The Germany banking sector is facing a tough time as the number of covid-19 cases continues to surge. New data released by the European Central Bank (ECB) last week shows that banks in the eurozone were already suffering from declining profitability even before the coronavirus crisis, with German banks being the least profitable.
Amid the coronavirus pandemic and deepening financial crisis, the number of banks charging customers negative interest rates in Germany has accelerated. At least 80 banks now reportedly charge negative interest rates, 16 of which apply this policy to even small deposits.
Increasing Number of Banks Charging Negative Interest Rates in Germany
Throughout it all, banks in Germany are increasingly charging customers negative interest rates. According to consumer product comparison portal Verivox, 80 banks have published negative interest rate policies on their websites or price lists. This represents a significant increase from the 41 banks that were charging negative interest rates in February, as news.Bitcoin.com reported. Verivox Managing Director Oliver Maier commented:
In the coronavirus crisis, the trend towards negative interest rates accelerated noticeably.
List of 80 banks in Germany that are charging negative interest rates, according to consumer product comparison portal Verivox.
In addition, the media has reported that 22 other banks in Germany have announced that they are charging some customers negative interest rates but have not published their policies online, Verivox detailed.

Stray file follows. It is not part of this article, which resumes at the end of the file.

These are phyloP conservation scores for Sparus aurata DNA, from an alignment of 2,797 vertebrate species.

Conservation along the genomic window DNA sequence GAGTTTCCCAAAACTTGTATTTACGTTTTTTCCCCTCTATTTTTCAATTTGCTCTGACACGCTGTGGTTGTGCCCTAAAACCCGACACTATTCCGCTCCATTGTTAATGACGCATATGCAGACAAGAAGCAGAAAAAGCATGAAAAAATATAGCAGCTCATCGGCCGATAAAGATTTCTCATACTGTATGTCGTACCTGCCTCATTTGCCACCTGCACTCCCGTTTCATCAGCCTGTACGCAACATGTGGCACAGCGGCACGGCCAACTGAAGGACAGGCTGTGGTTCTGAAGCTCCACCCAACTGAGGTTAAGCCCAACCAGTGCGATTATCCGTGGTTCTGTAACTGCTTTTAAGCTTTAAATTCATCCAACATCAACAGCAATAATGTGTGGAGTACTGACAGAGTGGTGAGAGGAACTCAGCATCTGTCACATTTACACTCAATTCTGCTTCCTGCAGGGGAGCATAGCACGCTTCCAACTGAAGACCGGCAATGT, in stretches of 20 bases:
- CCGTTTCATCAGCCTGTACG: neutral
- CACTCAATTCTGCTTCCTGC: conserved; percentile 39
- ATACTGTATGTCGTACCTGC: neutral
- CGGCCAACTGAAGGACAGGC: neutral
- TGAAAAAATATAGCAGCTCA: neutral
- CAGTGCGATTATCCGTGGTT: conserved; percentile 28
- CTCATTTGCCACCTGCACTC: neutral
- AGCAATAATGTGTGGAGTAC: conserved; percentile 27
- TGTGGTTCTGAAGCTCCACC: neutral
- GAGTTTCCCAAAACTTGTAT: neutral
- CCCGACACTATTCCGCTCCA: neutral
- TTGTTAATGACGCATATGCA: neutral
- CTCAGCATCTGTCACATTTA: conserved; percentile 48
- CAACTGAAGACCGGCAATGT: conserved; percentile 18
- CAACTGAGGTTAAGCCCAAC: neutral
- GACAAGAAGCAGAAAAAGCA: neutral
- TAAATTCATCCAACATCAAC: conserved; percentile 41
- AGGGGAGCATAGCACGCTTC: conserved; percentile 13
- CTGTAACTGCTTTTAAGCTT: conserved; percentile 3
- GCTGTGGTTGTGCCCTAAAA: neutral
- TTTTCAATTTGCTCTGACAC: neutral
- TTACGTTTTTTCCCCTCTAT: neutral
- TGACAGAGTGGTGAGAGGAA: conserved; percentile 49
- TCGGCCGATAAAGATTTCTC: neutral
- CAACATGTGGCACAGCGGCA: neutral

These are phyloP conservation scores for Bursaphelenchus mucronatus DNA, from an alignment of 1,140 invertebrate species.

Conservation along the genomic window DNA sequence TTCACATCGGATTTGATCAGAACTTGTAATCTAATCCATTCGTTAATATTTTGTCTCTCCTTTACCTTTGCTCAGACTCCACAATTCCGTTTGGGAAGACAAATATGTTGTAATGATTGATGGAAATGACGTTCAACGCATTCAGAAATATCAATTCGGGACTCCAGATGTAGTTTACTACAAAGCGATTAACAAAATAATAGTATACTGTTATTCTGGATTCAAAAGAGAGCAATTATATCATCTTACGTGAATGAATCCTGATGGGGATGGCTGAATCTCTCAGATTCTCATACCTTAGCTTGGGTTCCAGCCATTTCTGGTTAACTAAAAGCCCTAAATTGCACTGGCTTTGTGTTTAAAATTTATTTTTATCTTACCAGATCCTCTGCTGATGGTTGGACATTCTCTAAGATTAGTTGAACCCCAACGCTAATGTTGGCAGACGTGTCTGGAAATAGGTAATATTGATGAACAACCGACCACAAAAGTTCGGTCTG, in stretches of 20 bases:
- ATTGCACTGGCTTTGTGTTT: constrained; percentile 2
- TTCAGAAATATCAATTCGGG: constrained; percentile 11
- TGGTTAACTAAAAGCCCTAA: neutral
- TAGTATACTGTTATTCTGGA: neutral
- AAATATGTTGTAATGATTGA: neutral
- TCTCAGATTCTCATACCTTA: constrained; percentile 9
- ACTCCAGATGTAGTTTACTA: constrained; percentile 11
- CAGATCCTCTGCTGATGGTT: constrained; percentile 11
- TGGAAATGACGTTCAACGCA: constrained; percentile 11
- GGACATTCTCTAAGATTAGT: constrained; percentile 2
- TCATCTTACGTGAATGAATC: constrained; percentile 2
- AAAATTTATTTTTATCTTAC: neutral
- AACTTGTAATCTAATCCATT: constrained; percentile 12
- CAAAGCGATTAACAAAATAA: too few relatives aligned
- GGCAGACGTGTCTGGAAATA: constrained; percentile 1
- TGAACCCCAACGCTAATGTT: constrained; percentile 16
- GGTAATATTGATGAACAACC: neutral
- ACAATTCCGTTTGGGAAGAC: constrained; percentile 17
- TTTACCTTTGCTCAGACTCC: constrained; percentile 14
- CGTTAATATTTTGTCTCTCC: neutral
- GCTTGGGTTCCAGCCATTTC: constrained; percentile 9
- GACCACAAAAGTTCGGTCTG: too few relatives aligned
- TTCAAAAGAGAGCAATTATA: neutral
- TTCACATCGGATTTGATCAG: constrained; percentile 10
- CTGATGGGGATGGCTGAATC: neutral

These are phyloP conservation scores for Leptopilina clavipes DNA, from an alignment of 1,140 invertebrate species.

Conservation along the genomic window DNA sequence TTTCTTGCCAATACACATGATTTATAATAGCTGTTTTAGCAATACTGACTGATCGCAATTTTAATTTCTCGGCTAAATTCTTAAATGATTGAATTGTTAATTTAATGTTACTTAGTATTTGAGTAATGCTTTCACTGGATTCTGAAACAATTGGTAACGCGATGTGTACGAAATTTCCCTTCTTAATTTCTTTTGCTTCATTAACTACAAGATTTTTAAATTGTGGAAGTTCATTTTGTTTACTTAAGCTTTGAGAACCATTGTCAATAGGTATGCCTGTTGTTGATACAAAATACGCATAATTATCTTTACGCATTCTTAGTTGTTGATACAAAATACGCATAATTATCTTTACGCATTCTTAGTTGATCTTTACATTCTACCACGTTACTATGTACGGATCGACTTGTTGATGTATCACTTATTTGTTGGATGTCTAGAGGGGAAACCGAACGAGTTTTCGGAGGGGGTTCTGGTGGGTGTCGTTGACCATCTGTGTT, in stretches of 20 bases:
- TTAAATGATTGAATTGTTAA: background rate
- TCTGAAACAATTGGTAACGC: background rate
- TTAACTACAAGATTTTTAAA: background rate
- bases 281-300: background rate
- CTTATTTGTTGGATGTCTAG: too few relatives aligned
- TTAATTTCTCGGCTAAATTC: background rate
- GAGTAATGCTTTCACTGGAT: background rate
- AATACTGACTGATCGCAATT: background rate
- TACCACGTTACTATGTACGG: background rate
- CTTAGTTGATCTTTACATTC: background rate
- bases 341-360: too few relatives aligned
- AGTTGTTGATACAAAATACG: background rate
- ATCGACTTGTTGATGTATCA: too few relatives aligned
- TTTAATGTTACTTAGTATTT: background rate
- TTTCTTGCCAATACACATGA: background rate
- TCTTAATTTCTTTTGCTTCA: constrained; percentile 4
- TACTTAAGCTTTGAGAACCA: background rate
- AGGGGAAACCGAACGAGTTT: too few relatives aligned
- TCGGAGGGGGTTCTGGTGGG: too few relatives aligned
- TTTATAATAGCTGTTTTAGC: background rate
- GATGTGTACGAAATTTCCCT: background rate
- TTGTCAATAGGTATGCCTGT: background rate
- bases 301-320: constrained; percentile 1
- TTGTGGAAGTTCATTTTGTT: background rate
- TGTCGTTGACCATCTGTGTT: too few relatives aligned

By examining about 800 banks in Germany, the comparison portal found that most of the 80 banks that are charging negative interest rates do so to large accounts, but 16 of them also apply the negative rate policy to deposits below 100,000 euros ($109,295). This number has doubled from February when only seven banks applied negative rates to small accounts. Different banks have different policies on what specifically they are charging, which are often shown in their account terms and conditions.
ECB Negative Rate Policy and Banks Charging New Customers
The ECB has held its main deposit rate at a historic low of -0.5%. The European Central Bank rolled out negative rates in 2014 for 19 countries in the eurozone to boost business and consumer lending in an effort to spur economic growth. However, the policy has dragged on, forcing some banks to pass on the burden of negative interest rates to their customers.
Due to a court ruling in June 2018, banks in Germany can only apply negative interest rates to new customers, not existing ones. The court case involved Volksbank Reutlingen, a bank in the southwestern state of Baden-Württemberg, which sought to impose a -0.5% interest on existing checking and many savings accounts exceeding €10,000, alongside normal fees.
Since the bank did not provide any additional service in exchange for the penalty rate, the judge ruled that the double pricing of an identical service unreasonably disadvantages customers and is therefore inadmissible. However, the ruling only applied to existing accounts, so banks can apply negative rate policies to new accounts.